Preventing Ulcer in Aspirin, Advil Users
In a separate report, researchers from The Chinese University of Hong Kong expanded on earlier intervention studies. All patients were beginning NSAID therapy, had a history of stomach problems, and were infected with H. pylori. Half of the patients received treatment to eradicate the infection and the other half did not. Six months later, patients in the group that did not receive eradication therapy were more nearly three times more likely than those in the eradication therapy group to have developed an ulcer.
Gastroenterologist Roy E. Pounder, MD, who wrote an editorial accompanying the new research, says that together the two studies prove that H. pylori infection increases the chances of developing ulcers in people taking conventional NSAIDs. But, he tells WebMD, there is not yet a clear course of action to protect those at risk.
He says people who are infected or have a history of stomach problems might consider taking the newer NSAIDS known as Cox-2 inhibitors that are designed to avoid stomach problems. But the drugs have not been tested among patients with known H. pylori infection. Those taking traditional NSAIDs might also consider adding over-the-counter acid-reducing drugs or the newer proton pump inhibitors to their regimen.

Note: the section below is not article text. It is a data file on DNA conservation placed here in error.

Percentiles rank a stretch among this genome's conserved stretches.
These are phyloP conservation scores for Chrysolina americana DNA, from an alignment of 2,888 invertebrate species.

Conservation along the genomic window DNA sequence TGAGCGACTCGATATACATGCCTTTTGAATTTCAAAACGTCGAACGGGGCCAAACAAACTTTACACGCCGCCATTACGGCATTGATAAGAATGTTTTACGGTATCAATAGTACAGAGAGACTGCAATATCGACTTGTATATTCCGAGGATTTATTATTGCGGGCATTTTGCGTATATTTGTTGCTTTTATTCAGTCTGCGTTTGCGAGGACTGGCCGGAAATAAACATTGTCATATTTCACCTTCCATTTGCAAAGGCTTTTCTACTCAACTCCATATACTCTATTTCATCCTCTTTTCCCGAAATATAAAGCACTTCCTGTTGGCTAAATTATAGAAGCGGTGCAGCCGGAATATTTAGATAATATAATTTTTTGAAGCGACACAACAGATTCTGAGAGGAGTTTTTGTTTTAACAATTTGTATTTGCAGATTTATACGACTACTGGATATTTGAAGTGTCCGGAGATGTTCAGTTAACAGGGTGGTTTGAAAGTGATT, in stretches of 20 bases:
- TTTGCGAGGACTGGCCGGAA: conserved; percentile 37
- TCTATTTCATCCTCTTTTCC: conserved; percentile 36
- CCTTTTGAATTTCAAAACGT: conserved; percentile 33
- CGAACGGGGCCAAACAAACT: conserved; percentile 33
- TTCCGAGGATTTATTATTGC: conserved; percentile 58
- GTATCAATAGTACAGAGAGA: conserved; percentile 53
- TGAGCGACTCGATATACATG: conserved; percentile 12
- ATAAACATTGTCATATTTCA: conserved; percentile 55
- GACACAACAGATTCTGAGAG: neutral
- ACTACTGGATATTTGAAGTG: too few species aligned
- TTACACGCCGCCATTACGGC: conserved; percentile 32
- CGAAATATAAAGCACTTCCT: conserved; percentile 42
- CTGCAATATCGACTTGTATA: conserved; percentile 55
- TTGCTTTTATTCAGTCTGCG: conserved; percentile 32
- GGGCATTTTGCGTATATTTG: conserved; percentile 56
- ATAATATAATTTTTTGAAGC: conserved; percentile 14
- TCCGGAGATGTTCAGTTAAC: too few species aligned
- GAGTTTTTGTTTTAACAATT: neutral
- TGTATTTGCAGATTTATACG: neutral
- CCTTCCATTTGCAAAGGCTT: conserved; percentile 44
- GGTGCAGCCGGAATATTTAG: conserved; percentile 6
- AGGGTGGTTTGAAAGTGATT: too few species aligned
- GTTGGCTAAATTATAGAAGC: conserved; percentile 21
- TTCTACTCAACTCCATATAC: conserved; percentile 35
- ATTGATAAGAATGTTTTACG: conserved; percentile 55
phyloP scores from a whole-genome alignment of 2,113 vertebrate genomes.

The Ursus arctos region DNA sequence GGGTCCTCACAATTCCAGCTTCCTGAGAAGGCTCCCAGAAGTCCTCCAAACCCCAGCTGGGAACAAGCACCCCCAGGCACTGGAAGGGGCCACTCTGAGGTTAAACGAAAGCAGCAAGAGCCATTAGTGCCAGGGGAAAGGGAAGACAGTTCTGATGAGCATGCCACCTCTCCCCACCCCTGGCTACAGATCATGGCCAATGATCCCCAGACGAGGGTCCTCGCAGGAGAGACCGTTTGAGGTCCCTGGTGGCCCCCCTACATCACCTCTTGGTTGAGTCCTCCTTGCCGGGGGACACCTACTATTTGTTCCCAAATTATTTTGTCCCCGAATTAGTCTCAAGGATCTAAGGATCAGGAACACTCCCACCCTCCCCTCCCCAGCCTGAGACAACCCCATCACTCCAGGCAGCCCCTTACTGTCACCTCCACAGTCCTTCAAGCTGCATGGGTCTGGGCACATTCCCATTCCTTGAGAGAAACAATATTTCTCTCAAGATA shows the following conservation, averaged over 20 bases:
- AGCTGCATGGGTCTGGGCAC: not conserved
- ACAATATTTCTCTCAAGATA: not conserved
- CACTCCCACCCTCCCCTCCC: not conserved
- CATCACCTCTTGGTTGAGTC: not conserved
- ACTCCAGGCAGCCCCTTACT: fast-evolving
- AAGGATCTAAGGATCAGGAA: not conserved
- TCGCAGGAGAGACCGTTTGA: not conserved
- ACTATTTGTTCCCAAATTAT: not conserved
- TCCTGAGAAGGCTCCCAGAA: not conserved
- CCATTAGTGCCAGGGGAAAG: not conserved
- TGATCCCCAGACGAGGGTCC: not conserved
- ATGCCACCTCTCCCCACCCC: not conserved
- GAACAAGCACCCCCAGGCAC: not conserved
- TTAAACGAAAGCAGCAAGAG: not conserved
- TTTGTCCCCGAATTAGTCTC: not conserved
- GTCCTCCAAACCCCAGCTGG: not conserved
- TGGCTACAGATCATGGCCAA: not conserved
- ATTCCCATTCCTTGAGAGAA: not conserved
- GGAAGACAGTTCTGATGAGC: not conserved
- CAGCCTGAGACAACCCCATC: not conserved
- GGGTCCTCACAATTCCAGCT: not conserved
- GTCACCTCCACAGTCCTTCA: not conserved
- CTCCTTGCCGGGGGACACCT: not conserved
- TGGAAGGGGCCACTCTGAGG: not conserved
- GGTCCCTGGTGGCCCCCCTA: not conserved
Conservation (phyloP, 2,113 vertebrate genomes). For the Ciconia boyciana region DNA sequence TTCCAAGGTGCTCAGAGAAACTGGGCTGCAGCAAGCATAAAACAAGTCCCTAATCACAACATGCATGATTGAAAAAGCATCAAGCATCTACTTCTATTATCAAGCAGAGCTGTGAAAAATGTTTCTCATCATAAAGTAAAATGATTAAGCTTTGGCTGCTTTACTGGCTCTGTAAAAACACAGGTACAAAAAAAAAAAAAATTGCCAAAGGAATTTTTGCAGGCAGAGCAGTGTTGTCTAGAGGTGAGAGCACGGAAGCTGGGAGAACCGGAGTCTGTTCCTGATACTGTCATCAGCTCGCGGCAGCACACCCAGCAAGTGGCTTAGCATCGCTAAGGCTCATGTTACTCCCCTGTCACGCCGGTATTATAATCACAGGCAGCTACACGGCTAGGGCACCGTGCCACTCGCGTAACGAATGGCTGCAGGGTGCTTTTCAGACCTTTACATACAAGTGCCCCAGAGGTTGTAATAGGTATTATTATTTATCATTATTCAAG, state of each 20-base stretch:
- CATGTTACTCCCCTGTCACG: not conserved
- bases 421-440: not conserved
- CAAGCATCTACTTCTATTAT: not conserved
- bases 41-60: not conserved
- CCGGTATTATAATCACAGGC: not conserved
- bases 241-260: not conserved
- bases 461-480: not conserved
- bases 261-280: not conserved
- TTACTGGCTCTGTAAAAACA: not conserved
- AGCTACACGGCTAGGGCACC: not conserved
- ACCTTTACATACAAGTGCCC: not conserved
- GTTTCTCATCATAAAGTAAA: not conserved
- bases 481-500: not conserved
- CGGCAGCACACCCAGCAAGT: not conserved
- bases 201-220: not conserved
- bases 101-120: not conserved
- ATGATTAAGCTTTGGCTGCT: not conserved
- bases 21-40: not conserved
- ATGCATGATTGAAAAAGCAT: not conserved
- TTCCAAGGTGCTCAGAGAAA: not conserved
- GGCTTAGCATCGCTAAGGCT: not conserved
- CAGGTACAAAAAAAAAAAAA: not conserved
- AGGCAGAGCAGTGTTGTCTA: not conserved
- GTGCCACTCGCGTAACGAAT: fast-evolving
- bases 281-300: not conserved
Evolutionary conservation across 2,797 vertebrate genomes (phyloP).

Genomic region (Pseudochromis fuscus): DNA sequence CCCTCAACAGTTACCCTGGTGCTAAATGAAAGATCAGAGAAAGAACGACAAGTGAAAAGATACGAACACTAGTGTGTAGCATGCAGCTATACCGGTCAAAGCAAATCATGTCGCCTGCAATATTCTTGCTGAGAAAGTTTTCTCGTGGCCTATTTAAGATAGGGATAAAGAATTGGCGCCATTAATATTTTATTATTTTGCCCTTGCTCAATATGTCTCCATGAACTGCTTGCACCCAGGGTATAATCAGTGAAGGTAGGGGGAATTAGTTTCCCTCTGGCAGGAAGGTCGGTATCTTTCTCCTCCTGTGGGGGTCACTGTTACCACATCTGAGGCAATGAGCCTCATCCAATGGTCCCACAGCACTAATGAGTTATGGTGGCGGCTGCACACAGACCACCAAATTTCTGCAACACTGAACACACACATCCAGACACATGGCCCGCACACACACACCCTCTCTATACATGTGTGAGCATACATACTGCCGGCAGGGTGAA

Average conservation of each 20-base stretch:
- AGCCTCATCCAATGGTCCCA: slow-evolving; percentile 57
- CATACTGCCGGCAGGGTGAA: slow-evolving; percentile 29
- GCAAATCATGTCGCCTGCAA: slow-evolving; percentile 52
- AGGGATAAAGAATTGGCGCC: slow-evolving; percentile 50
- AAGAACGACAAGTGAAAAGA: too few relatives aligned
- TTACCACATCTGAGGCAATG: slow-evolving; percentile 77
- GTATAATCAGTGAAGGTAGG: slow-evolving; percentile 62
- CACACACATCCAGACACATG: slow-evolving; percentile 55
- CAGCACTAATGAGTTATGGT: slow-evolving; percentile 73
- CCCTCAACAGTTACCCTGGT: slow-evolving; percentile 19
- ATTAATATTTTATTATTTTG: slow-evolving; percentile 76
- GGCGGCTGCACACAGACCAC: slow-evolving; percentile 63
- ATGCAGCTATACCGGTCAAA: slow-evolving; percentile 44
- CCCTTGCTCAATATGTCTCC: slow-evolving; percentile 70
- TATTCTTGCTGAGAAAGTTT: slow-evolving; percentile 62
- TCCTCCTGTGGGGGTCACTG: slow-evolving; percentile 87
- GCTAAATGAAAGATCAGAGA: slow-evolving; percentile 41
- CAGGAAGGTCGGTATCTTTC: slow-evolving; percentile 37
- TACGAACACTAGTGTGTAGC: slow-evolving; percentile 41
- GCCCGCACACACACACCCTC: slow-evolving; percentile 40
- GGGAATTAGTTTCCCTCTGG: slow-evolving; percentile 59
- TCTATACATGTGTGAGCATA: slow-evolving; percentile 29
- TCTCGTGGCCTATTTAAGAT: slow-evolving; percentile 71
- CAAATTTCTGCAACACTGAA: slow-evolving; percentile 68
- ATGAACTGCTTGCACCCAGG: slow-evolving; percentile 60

Hunt says the main message to be drawn from the two studies is that people taking conventional NSAIDs should discuss ulcer risk with their doctor, especially if they have a history of stomach problems.
"I don't want to overstate this and say that everybody should be tested for H. pylori infection," he says. "I think it is way too early to say this. But it is clear from these studies that anyone being put on traditional NSAIDs needs to have a very careful medical history taken."